How to Improve Mobile eCommerce: Responsive Site versus Native App?
Magda Siembab, QA Analyst
The next time you’re on the train to work, take a moment to tear your eyes off of your phone and check out your fellow passengers. About 7 out of 10 of them, according to comScore, are doing the same thing you were – gazing at the screen on their phone.
Yes, 77% of the U.S. population or 192.4 million people have a smartphone. So it’s no wonder then that mobile eCommerce is growing at incredible rates. Internet Retailer estimates mobile commerce sales for 2015 at $104.05 billion, up 38.7% from $75.03 billion in 2014.
Those numbers are getting the attention of eCommerce merchants. They’re looking hard at how to make the mobile shopping experience more engaging to increase activity and conversion. Another driving force is that search engines favor sites that are mobile-friendly. Anyone remember Mobilegeddon?
Two mobile eCommerce options for brands and retailers stand out: a responsive website or a mobile app. Let’s learn a bit more about each.
A responsive web design means the site adjusts automatically to the a visitor’s behavior and environment based on screen size, platform and orientation of the device they use. Essentially, you design one site using a single code base that adapts to all mobile devices. That includes any devices released in the future.
Design starts with the smallest screen to make sure the site works on all devices. Many companies find developing a responsive site helps them clarify what’s really important when it comes to marketing their business. If you’re looking to redesign your site, going responsive could be a good reason.
Responsive design creates a consistent user experience across all mobile devices. Shoppers appreciate the ability to easily accomplish tasks as they would on a laptop. They’ll spend more time (and money) on your site.
If you’re concerned about time and budget, a responsive site is a good way to start for mobile eCommerce. You can reach more people since its browser-based. The browser use also means site updates are delivered automatically.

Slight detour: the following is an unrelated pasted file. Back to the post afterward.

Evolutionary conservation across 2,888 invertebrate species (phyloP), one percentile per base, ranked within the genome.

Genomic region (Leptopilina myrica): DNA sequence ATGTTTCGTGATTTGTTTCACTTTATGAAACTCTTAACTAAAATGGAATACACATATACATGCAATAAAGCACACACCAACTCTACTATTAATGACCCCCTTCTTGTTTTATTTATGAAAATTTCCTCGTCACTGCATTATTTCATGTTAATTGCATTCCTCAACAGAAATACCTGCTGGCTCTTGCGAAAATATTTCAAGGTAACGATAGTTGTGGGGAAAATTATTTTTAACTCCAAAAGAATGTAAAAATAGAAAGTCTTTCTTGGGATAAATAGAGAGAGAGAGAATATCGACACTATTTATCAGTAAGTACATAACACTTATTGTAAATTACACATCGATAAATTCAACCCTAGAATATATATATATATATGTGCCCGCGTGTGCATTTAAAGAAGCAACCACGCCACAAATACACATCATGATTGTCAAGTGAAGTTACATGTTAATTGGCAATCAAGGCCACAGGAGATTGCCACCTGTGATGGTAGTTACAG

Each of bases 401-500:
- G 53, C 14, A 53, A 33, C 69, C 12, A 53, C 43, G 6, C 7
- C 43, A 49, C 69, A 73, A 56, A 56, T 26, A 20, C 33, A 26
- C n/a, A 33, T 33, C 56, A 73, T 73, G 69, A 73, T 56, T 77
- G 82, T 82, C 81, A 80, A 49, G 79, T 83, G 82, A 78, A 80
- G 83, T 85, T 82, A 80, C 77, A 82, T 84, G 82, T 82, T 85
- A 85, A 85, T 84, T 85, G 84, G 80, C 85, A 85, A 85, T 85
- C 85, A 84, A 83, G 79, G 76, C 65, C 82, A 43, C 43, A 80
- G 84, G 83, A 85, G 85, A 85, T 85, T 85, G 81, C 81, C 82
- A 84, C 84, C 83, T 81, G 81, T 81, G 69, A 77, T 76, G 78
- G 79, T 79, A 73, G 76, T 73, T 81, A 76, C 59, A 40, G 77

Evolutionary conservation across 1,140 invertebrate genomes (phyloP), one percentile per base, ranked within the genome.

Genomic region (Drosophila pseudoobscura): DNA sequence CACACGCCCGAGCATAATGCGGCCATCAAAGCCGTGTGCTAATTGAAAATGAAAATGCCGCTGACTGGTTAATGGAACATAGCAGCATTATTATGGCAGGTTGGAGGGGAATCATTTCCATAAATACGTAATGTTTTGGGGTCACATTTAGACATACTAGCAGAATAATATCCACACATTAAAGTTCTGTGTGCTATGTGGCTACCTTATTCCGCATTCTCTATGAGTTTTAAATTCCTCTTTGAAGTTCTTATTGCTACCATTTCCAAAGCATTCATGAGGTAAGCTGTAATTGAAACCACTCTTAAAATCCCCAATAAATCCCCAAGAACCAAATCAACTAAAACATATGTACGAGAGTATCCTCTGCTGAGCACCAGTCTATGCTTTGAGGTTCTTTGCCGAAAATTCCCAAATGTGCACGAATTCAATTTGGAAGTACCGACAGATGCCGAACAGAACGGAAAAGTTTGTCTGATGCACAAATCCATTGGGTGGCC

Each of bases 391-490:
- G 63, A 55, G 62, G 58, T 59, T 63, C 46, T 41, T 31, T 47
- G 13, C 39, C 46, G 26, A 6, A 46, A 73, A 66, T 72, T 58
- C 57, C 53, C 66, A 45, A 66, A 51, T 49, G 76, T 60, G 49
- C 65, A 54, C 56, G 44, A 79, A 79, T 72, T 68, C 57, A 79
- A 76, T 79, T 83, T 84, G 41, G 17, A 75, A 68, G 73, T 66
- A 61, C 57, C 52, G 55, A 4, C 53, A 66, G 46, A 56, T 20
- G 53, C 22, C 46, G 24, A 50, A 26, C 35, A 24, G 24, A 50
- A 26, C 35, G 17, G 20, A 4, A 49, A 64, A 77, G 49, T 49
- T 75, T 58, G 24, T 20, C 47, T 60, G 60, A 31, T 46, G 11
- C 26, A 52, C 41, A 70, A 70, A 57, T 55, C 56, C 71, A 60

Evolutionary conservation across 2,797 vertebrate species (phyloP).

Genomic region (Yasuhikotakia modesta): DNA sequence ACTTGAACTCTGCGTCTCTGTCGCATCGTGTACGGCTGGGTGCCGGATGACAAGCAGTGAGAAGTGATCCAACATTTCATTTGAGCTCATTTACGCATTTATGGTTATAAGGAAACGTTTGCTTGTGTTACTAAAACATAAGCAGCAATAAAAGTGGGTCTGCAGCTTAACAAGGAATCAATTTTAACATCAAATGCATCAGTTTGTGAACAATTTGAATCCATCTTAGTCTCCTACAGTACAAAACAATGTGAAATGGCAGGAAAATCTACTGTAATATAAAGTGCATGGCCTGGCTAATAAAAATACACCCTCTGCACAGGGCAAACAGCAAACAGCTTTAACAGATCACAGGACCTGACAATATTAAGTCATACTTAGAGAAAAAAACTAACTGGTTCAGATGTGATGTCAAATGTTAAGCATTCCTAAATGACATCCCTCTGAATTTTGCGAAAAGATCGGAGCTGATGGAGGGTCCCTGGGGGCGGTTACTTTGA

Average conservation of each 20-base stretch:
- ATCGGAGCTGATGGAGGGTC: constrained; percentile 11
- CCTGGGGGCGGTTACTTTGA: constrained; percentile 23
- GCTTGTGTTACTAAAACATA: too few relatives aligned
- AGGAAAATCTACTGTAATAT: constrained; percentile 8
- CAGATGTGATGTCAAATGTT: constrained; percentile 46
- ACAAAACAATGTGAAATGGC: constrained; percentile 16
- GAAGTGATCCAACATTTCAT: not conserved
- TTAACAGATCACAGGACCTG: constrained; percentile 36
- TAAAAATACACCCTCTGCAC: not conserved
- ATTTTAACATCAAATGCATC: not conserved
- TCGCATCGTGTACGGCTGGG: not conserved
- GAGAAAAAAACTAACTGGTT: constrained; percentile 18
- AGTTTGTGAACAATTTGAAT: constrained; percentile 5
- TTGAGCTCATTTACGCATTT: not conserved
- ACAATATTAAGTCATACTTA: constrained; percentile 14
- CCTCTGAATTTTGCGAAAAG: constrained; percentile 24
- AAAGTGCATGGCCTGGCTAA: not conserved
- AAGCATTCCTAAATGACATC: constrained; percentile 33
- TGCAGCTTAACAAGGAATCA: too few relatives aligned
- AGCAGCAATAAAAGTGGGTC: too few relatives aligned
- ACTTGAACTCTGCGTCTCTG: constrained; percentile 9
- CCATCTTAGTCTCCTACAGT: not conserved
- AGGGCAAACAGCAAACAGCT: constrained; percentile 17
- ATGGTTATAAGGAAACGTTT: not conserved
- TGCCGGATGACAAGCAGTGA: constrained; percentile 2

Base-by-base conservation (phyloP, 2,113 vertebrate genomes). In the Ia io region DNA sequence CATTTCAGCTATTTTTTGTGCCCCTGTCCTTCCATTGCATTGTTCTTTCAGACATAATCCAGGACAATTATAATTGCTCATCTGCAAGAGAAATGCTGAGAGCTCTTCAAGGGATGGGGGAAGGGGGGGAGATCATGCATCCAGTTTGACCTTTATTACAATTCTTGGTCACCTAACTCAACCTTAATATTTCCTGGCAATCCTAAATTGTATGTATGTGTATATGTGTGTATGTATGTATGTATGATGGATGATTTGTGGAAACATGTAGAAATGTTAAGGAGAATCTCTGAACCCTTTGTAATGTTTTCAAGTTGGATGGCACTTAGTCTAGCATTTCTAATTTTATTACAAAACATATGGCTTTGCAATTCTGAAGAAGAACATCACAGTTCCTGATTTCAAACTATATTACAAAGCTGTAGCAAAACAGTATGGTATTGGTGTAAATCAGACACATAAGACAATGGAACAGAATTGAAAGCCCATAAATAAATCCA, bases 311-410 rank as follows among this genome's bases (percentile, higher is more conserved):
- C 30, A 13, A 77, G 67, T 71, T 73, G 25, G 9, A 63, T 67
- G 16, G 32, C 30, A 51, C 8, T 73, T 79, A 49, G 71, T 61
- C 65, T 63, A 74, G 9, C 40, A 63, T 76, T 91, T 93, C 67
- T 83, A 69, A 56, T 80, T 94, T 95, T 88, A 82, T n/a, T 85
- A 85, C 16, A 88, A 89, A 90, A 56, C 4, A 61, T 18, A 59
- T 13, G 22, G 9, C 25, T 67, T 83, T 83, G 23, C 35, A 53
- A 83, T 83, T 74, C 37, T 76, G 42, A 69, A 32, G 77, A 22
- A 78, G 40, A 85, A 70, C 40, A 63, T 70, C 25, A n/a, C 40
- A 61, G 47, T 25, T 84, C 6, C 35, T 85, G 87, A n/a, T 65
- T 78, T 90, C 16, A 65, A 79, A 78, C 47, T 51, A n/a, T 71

A native app is a program that’s been developed for use on a particular platform or device. This enables it to take advantage of device-specific hardware and software, such as the camera and GPS.
An app (at least a good one) should help a shopper accomplish a specific task that’s valuable to them. Think about airline apps that provide a boarding pass or Walgreen’s prescription refill service.
The downside of developing an app is the number of operating systems and platforms you need to address. Consider these stats for Android devices which represent over 80% of the global smartphone market: there are 18,796 distinct devices running 7 different API levels.* Maintaining compatibility with every device’s operating system has implications for time, resources and cost.
Shoppers need to actively seek out your app by visiting an online store supported by Apple, Google or Windows, and register to download. Getting listed requires following separate guidelines and approval processes. You’ll have to undertake a major marketing effort to let shoppers know about your app.
Apps offer a more engaging experience for shoppers because they’re interactive. Native apps enable merchants to tailor notices about new products, sales, and discounts to the interest, needs and location of shoppers. Loyalty programs are another way to increase conversions.
Native apps live on the user’s phone. No web connection needed, so they’re always accessible. It also makes them faster.
Which is Best?
When it comes time to figure out how to improve mobile eCommerce, how do you choose what’s best for your business? Do you need a responsive site, a native app, or both? The best advice is to think about your users and how they interact with your business. You have to address customers’ needs or they won’t come back and shop.
One place to start is to look at the frequency of your visitors and how often they make a purchase. Get a feel for usage rates and customer spend. Also take a look at how much traffic comes from mobile.
A native app would work well for your best customers. You want to make shopping frictionless and engaging to keep them buying, over and over again. If you’ve mostly new customers or ones who buy infrequently, developing an app is overkill. A responsive site would offer an optimized experience that meets their needs.
You can always start with a responsive site and continue to monitor your data. With an eye on the future, run a periodic cost/benefit analysis to figure out if investing in an app would change your bottom line for the better.
If you want to learn more about approaches to mobile eCommerce, contact LYONSCG.
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